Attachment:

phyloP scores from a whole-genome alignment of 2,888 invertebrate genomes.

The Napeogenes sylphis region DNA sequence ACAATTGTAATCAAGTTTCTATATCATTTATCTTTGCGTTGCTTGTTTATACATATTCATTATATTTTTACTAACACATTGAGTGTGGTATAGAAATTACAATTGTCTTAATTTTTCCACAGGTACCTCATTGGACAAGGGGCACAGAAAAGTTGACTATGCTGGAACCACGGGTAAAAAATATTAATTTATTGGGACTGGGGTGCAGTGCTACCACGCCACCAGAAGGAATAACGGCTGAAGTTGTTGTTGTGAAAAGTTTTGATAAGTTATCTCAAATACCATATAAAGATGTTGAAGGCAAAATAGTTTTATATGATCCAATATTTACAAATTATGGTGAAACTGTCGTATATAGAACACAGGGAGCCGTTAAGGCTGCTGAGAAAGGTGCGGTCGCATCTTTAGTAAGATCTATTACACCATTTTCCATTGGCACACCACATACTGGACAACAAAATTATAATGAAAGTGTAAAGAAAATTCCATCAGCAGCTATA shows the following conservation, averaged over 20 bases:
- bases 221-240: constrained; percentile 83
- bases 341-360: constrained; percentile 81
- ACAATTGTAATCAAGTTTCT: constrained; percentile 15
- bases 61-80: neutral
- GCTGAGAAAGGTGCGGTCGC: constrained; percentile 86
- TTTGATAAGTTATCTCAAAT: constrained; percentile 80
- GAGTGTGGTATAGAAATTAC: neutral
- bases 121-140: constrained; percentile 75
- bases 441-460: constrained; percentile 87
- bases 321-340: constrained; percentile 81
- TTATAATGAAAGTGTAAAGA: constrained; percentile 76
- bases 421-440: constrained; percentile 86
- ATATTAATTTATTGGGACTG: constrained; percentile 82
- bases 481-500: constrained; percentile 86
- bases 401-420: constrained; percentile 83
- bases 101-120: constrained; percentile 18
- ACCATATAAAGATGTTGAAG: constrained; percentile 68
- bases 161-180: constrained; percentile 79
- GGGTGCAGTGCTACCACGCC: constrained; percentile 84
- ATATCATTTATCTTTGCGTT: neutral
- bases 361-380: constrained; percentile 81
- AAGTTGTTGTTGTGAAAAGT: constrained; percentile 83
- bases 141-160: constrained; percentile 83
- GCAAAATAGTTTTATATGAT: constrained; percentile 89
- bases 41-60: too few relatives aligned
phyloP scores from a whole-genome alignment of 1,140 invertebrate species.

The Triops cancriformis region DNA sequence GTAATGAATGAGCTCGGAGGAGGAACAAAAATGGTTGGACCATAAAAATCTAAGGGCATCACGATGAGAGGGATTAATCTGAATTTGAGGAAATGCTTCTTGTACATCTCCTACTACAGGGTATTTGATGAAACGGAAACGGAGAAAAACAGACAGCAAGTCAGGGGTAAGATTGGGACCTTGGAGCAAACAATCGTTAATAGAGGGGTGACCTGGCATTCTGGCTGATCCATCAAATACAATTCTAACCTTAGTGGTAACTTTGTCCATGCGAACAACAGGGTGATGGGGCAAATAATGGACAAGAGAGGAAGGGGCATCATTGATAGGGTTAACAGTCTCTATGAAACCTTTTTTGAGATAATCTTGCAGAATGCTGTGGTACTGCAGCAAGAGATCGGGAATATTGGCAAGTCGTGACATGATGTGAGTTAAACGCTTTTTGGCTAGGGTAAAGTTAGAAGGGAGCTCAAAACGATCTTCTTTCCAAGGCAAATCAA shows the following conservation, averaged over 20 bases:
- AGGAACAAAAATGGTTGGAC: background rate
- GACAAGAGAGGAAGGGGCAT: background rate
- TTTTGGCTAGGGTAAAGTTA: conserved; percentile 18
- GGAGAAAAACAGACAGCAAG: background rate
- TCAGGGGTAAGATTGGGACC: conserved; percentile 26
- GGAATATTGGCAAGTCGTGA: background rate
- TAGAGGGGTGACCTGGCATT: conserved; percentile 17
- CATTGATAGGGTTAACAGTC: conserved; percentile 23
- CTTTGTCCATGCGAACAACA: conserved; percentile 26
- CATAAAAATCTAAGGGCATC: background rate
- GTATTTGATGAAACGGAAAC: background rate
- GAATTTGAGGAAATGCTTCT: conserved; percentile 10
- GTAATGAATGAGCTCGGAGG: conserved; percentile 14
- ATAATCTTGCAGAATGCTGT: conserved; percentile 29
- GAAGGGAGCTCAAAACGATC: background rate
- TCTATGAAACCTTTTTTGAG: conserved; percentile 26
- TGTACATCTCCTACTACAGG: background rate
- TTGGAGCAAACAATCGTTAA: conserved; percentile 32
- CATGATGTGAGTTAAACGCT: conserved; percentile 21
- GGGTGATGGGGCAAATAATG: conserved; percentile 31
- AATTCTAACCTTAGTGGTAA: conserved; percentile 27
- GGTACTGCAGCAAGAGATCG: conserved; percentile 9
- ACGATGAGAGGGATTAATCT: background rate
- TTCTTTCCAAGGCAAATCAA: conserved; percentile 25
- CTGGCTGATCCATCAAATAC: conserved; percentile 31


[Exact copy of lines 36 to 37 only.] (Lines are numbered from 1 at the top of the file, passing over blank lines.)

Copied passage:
- TAGAGGGGTGACCTGGCATT: conserved; percentile 17
- CATTGATAGGGTTAACAGTC: conserved; percentile 23